The 2010 NFL season starts tonight and while I don't recommend a bet on the game I thought I'd present my analysis of each team and my prediction on this big rematch of last season's NFC championship game. Make sure to check out my weekly free analysis and money management articles at drbobsports.com.
Each Thursday afternoon (after 3 pm Pacific this week) I post analysis of 40 to 50 College and NFL games in the Free Analysis section of my website.
NEW ORLEANS (-5) 26 Minnesota 21
The Vikings have quarterback Brett Favre back out of retirement (again), but don't expect him to repeat his career best 2009 season in which he averaged a very good 7.0 yards per pass play (against teams that would allow 6.3 yppp to an average QB) with just 9 interceptions in 18 games. Favre's career interception percentage of 3.2% suggests that last year's low interception total will be tough to duplicate and the loss of top WR Sidney Rice to injury should be especially troubling to Favre. Rice accumulated 1391 receiving yards on 126 balls thrown to him in the regular season (he caught 83 of them), which is a very good 11.0 yards per pass attempted. Number 2 receiver (now the #1 WR) Percy Harvin averaged a decent 8.6 ypa and Bernard Berrian (now #2) averaged just 7.1 ypa, which is poor for a wide receiver. Picking up Greg Camarillo from Miami is good for depth, but Camarillo averaged a modest 7.5 ypa the last two seasons with the Dolphins. Replacing Rice's pass attempts with Harvin's numbers and Harvin's passes with Berrian and Camarillo results in a loss of 0.7 yards per pass play for Favre and the decline could be even more given that he's unlikely to complete 68.4% of his passes as he did last season. I think Favre's numbers will still be better than average, but they won't be nearly as good as last season's without Rice.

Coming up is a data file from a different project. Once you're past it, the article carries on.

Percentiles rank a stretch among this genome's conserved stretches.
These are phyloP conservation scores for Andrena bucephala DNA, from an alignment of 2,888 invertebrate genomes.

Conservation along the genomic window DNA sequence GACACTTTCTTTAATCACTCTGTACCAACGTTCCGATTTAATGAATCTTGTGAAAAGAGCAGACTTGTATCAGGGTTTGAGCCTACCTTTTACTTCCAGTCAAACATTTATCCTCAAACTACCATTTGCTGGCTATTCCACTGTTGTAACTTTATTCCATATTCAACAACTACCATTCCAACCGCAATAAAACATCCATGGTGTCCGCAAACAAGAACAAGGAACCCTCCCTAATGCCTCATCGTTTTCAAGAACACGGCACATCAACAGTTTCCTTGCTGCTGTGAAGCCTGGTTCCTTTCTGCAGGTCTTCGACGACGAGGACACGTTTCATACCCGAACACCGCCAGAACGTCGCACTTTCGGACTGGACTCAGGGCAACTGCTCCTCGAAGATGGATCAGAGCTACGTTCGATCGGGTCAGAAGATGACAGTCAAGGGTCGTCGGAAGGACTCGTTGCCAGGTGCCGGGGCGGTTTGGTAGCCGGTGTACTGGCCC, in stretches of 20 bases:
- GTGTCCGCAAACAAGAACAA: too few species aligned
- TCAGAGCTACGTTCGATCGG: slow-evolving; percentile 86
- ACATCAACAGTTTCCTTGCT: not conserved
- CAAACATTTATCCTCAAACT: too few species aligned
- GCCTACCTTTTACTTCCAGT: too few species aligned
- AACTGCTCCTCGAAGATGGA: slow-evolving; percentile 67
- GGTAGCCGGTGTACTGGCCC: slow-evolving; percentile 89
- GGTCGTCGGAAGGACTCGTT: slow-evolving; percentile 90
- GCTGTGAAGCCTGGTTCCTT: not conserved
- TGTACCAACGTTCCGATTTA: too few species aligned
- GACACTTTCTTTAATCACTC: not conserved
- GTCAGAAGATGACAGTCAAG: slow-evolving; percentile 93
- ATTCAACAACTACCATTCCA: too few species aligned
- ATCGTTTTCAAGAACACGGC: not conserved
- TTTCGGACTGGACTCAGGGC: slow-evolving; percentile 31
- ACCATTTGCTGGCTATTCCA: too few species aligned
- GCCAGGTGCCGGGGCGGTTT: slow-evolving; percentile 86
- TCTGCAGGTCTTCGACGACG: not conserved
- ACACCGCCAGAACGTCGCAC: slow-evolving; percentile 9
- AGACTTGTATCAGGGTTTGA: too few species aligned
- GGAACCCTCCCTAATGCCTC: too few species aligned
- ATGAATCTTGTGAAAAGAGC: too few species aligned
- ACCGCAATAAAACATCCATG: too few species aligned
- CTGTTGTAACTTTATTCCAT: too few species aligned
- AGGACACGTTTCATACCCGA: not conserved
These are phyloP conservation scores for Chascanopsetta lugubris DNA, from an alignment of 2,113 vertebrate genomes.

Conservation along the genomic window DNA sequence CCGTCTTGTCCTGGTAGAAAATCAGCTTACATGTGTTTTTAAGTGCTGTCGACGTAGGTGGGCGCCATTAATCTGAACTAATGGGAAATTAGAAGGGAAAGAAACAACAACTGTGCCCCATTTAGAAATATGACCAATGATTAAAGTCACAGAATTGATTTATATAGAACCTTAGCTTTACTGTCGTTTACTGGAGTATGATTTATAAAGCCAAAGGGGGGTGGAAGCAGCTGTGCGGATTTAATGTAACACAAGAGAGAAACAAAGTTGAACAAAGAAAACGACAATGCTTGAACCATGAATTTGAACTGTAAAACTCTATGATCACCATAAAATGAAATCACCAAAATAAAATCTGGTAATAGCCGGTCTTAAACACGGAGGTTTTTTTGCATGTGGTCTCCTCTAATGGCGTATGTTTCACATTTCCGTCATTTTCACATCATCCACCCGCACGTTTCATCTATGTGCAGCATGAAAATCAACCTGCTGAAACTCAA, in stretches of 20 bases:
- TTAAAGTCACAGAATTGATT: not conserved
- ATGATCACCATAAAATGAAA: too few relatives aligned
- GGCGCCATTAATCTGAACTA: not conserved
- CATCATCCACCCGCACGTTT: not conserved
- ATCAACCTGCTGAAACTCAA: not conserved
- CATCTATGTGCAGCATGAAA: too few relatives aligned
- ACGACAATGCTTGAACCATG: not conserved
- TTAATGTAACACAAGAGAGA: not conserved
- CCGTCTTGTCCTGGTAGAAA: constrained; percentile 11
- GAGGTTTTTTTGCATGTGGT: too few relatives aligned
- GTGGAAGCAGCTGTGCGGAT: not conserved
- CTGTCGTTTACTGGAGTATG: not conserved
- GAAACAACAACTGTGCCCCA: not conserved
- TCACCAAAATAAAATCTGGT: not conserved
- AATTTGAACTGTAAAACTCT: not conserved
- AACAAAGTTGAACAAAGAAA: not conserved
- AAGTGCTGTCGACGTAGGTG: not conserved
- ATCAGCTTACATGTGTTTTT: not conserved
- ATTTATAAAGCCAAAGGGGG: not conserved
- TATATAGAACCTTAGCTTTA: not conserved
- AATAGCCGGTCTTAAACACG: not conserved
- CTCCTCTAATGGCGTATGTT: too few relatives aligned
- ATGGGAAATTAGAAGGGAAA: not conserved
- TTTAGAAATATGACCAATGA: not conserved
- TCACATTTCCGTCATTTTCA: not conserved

Minnesota's rushing attack was only average last season at 4.3 ypr (against teams that would allow 4.3 ypr to an average team) and star RB Adrian Peterson's numbers have been declining from 5.6 ypr his rookie season in 2007, to 4.8 ypr in '08 and 4.4 ypr last season. The offensive line is aging a bit and it's certainly questionable whether Peterson will return to averaging closer to 5.0 ypr. Minnesota will have a better than average rushing attack and a better than average offense - but it will fall short of last year's high standards.